The biggest change in my understanding of design after joining Capital One, by far, is how I understand the importance and nature of content strategy in my design work. It just makes logical sense that when someone interacts with something you’ve designed, a lot of what they see and what colors their understanding of the experience as a whole is word-based! I honestly can’t understand how I’ve gone as long as I have without really digging into content strategy; it just seems so obvious now.
This realization was made a lot easier through the similarities between how Adaptive Path thinks about design and how our director of content strategy, Steph Hay and her team think about content. They aren’t lone poets just winging it; it’s actually a very rigorous process around understanding the purpose and context of the product, and using natural language. Because of these similarities, our methodologies around generative research and non-arbitrary design decisions work together seamlessly.
Last year, I was working on the design of the Capital One Home Loans product, we were on a tight deadline and didn’t have access to a full-time content strategist to work on the project. I was able to get some guidance from Michaela Hackner from the Content Strategy group which was great, but she was a couple thousand miles away and couldn’t be on the project more than an hour a week, so I decided to take on the writing myself. This is how that project played out.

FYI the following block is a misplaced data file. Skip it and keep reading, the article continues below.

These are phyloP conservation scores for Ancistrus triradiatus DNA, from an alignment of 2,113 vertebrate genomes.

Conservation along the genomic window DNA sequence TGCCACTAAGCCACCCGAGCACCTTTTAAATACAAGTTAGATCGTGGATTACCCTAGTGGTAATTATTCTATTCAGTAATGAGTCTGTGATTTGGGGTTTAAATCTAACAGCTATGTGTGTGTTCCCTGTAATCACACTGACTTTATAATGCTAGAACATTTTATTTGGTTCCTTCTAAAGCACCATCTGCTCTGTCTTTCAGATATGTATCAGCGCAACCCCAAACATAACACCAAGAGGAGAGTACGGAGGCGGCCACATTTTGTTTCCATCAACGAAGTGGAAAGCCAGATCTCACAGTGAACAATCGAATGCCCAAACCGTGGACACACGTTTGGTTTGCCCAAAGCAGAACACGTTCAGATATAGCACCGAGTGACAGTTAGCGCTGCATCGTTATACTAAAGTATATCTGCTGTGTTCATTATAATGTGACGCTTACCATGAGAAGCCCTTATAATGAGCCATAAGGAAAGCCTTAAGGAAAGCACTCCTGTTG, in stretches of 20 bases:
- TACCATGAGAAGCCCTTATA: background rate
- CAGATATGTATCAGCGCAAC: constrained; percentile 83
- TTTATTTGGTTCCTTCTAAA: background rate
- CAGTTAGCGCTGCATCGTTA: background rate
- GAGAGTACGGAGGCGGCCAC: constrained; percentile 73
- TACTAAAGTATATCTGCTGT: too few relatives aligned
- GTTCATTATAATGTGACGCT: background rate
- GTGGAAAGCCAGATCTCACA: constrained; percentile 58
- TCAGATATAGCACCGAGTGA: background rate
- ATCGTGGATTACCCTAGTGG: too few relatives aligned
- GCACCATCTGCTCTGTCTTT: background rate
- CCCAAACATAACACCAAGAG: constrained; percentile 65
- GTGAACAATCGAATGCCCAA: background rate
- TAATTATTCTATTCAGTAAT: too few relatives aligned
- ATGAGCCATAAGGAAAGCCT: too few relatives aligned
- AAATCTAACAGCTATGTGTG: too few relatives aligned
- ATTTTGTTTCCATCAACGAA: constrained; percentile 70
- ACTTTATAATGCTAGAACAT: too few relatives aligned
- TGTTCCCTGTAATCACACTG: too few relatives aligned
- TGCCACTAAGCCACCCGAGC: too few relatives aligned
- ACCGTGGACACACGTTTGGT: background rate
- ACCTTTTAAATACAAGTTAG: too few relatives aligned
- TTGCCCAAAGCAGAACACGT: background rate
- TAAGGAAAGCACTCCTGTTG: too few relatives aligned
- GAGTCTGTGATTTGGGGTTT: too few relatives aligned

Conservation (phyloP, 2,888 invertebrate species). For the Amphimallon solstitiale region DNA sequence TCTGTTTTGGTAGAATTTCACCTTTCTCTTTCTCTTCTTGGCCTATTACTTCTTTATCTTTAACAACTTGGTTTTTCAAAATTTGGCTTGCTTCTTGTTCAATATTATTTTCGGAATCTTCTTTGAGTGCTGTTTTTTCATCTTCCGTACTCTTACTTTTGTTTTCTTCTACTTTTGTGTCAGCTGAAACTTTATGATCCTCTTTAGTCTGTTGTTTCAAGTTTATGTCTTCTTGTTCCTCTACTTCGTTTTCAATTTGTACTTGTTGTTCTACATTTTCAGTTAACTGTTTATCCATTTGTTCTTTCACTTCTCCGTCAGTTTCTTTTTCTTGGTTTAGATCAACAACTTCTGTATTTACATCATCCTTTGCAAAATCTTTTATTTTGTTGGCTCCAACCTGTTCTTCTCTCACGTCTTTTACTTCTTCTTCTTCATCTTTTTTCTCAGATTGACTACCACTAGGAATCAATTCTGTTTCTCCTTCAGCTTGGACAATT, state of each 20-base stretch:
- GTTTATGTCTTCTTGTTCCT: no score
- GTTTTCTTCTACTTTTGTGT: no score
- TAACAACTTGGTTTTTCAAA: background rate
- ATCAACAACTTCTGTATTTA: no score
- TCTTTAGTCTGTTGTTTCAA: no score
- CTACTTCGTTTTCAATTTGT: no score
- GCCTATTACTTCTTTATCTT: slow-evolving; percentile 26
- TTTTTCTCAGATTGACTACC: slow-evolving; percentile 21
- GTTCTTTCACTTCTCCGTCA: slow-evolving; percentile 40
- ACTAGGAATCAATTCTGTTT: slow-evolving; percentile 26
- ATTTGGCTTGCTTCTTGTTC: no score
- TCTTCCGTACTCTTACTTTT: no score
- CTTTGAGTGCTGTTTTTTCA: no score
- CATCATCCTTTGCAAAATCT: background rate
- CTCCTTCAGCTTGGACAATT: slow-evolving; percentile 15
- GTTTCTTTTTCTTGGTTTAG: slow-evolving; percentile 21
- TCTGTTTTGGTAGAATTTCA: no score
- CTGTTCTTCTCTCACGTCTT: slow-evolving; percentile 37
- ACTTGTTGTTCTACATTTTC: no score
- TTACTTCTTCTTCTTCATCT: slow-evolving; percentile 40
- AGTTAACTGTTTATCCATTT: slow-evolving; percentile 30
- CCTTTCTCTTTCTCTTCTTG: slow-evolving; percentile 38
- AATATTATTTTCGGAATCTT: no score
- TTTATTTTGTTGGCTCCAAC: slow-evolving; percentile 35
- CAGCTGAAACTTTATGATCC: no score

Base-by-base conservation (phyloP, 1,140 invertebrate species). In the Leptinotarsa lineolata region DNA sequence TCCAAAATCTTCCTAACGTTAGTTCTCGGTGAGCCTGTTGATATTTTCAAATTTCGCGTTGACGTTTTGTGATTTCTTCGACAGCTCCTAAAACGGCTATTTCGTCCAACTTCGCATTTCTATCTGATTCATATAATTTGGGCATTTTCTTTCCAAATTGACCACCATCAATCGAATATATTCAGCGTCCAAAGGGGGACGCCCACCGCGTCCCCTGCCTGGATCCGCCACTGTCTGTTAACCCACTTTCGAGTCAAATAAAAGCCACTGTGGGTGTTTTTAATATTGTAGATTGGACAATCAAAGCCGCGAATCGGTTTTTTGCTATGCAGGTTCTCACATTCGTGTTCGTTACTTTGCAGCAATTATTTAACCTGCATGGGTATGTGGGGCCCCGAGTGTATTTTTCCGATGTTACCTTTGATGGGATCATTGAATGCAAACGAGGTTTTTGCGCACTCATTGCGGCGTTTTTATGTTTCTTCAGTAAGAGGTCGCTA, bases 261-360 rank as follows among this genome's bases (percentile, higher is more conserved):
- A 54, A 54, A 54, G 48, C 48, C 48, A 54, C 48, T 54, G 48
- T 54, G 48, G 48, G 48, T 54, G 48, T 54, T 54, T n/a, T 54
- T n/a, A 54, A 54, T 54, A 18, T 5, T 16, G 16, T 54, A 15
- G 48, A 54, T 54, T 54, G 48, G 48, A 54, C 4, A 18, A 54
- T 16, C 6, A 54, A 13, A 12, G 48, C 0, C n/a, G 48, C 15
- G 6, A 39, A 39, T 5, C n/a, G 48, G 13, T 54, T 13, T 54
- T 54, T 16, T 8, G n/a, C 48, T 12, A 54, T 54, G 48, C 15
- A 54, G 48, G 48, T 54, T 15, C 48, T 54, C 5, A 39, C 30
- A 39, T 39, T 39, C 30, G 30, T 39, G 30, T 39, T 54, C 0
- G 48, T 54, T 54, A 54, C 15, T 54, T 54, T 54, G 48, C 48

We were a few months into designing the Capital One Home Loans website; we had already done our generative research around what type of information people need and had some idea about how to get it to them. From our interviews, we learned that most people don’t have a lot of confidence in their knowledge of how credit or the mortgage process works, and this coupled with the fact that they’re effectively being judged for their entire fiscal history amounts to a ton of anxiety around the process of getting a loan. People felt like they were submitting their info to a big black box and getting a thumbs-up or a thumbs-down without any transparency around the decision or a way for them to understand how prepared they were before applying.
Our design of the Home Loans site had three goals:
- Give some clarity around the credit system as a whole
- Be as transparent and specific as possible about our approval process
- Provide information and tools for people to understand their specific context around credit and loan-readiness
The idea was that if people had this foundational knowledge around the mechanics of the system and were able to understand where they fit within it, they’d be less stressed out and more prepared when they finally applied, which translates into more people being able to buy homes.
First, I defined each chunk of content that we needed. This wasn’t too difficult because it was an informational site, I just needed to help people learn certain concepts. I got some help from loan officers (people that help people get ready for applying) and identified the primary factors in the loan consideration process, I also did a bunch of research on all the factors that contribute to your credit score. After I had all of the high-level pieces of information that we wanted to include in the site, I documented specific points to make about each section based on our design goals and understanding of our users’ knowledge gaps from the research.